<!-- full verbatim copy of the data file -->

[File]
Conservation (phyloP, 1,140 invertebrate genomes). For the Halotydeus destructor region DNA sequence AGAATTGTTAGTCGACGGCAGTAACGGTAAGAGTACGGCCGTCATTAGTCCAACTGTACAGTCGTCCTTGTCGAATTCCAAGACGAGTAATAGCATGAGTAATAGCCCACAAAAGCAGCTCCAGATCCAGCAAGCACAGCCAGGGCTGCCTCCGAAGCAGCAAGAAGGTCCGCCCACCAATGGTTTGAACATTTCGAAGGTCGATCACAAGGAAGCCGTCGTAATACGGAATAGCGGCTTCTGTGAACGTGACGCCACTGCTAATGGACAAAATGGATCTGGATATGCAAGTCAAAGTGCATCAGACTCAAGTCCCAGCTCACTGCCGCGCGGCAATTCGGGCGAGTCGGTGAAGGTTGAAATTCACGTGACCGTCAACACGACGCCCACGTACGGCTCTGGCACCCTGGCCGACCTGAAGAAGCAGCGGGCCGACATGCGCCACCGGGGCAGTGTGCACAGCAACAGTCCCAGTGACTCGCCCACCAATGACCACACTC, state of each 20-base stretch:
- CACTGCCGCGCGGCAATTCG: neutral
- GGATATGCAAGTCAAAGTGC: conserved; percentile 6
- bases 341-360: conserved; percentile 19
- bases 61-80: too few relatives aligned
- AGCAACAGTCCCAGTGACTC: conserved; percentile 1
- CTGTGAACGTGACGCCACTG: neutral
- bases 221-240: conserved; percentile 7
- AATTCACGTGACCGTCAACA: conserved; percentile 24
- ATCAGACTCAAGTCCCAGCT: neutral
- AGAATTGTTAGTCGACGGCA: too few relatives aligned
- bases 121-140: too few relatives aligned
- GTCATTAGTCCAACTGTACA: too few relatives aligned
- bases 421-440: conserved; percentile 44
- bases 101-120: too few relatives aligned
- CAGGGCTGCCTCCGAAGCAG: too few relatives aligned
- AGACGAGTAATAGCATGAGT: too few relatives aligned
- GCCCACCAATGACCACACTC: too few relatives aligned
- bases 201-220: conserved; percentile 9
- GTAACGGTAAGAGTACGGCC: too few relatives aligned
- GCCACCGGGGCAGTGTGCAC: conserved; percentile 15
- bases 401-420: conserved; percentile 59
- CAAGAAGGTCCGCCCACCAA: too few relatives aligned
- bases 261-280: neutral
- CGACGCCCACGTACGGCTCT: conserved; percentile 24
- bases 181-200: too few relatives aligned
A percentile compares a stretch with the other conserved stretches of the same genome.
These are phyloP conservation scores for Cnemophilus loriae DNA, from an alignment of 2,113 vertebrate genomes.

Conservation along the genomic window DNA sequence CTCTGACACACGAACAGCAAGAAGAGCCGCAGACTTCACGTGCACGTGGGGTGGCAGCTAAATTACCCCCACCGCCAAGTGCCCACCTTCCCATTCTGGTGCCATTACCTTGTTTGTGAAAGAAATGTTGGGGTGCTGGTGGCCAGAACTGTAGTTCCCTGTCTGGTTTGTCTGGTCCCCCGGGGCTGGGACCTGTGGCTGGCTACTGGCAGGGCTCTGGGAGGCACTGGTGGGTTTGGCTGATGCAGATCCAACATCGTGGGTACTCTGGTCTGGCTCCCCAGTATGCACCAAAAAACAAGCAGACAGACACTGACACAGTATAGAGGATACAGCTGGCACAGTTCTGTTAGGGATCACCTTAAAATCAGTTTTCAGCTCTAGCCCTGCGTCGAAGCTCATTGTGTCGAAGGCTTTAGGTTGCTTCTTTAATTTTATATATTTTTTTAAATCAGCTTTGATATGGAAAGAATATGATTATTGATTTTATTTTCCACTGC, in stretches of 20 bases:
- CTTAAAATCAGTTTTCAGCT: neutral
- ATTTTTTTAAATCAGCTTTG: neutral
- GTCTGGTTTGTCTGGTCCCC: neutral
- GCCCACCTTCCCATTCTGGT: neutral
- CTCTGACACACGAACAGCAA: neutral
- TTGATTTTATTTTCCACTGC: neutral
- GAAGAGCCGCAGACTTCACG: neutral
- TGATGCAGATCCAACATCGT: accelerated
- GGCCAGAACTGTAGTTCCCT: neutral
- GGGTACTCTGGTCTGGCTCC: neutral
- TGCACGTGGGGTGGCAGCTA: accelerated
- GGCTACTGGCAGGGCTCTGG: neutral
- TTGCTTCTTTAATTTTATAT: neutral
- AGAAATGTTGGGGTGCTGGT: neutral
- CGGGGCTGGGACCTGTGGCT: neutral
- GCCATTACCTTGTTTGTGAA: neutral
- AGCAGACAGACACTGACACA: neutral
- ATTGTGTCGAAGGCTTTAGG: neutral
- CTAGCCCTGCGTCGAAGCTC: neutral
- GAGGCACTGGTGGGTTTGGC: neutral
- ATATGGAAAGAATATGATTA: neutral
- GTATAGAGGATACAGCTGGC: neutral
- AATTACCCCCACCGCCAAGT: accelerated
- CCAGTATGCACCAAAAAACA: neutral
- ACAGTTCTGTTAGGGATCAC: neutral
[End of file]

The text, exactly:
Conservation (phyloP, 1,140 invertebrate genomes). For the Halotydeus destructor region DNA sequence AGAATTGTTAGTCGACGGCAGTAACGGTAAGAGTACGGCCGTCATTAGTCCAACTGTACAGTCGTCCTTGTCGAATTCCAAGACGAGTAATAGCATGAGTAATAGCCCACAAAAGCAGCTCCAGATCCAGCAAGCACAGCCAGGGCTGCCTCCGAAGCAGCAAGAAGGTCCGCCCACCAATGGTTTGAACATTTCGAAGGTCGATCACAAGGAAGCCGTCGTAATACGGAATAGCGGCTTCTGTGAACGTGACGCCACTGCTAATGGACAAAATGGATCTGGATATGCAAGTCAAAGTGCATCAGACTCAAGTCCCAGCTCACTGCCGCGCGGCAATTCGGGCGAGTCGGTGAAGGTTGAAATTCACGTGACCGTCAACACGACGCCCACGTACGGCTCTGGCACCCTGGCCGACCTGAAGAAGCAGCGGGCCGACATGCGCCACCGGGGCAGTGTGCACAGCAACAGTCCCAGTGACTCGCCCACCAATGACCACACTC, state of each 20-base stretch:
- CACTGCCGCGCGGCAATTCG: neutral
- GGATATGCAAGTCAAAGTGC: conserved; percentile 6
- bases 341-360: conserved; percentile 19
- bases 61-80: too few relatives aligned
- AGCAACAGTCCCAGTGACTC: conserved; percentile 1
- CTGTGAACGTGACGCCACTG: neutral
- bases 221-240: conserved; percentile 7
- AATTCACGTGACCGTCAACA: conserved; percentile 24
- ATCAGACTCAAGTCCCAGCT: neutral
- AGAATTGTTAGTCGACGGCA: too few relatives aligned
- bases 121-140: too few relatives aligned
- GTCATTAGTCCAACTGTACA: too few relatives aligned
- bases 421-440: conserved; percentile 44
- bases 101-120: too few relatives aligned
- CAGGGCTGCCTCCGAAGCAG: too few relatives aligned
- AGACGAGTAATAGCATGAGT: too few relatives aligned
- GCCCACCAATGACCACACTC: too few relatives aligned
- bases 201-220: conserved; percentile 9
- GTAACGGTAAGAGTACGGCC: too few relatives aligned
- GCCACCGGGGCAGTGTGCAC: conserved; percentile 15
- bases 401-420: conserved; percentile 59
- CAAGAAGGTCCGCCCACCAA: too few relatives aligned
- bases 261-280: neutral
- CGACGCCCACGTACGGCTCT: conserved; percentile 24
- bases 181-200: too few relatives aligned
A percentile compares a stretch with the other conserved stretches of the same genome.
These are phyloP conservation scores for Cnemophilus loriae DNA, from an alignment of 2,113 vertebrate genomes.

Conservation along the genomic window DNA sequence CTCTGACACACGAACAGCAAGAAGAGCCGCAGACTTCACGTGCACGTGGGGTGGCAGCTAAATTACCCCCACCGCCAAGTGCCCACCTTCCCATTCTGGTGCCATTACCTTGTTTGTGAAAGAAATGTTGGGGTGCTGGTGGCCAGAACTGTAGTTCCCTGTCTGGTTTGTCTGGTCCCCCGGGGCTGGGACCTGTGGCTGGCTACTGGCAGGGCTCTGGGAGGCACTGGTGGGTTTGGCTGATGCAGATCCAACATCGTGGGTACTCTGGTCTGGCTCCCCAGTATGCACCAAAAAACAAGCAGACAGACACTGACACAGTATAGAGGATACAGCTGGCACAGTTCTGTTAGGGATCACCTTAAAATCAGTTTTCAGCTCTAGCCCTGCGTCGAAGCTCATTGTGTCGAAGGCTTTAGGTTGCTTCTTTAATTTTATATATTTTTTTAAATCAGCTTTGATATGGAAAGAATATGATTATTGATTTTATTTTCCACTGC, in stretches of 20 bases:
- CTTAAAATCAGTTTTCAGCT: neutral
- ATTTTTTTAAATCAGCTTTG: neutral
- GTCTGGTTTGTCTGGTCCCC: neutral
- GCCCACCTTCCCATTCTGGT: neutral
- CTCTGACACACGAACAGCAA: neutral
- TTGATTTTATTTTCCACTGC: neutral
- GAAGAGCCGCAGACTTCACG: neutral
- TGATGCAGATCCAACATCGT: accelerated
- GGCCAGAACTGTAGTTCCCT: neutral
- GGGTACTCTGGTCTGGCTCC: neutral
- TGCACGTGGGGTGGCAGCTA: accelerated
- GGCTACTGGCAGGGCTCTGG: neutral
- TTGCTTCTTTAATTTTATAT: neutral
- AGAAATGTTGGGGTGCTGGT: neutral
- CGGGGCTGGGACCTGTGGCT: neutral
- GCCATTACCTTGTTTGTGAA: neutral
- AGCAGACAGACACTGACACA: neutral
- ATTGTGTCGAAGGCTTTAGG: neutral
- CTAGCCCTGCGTCGAAGCTC: neutral
- GAGGCACTGGTGGGTTTGGC: neutral
- ATATGGAAAGAATATGATTA: neutral
- GTATAGAGGATACAGCTGGC: neutral
- AATTACCCCCACCGCCAAGT: accelerated
- CCAGTATGCACCAAAAAACA: neutral
- ACAGTTCTGTTAGGGATCAC: neutral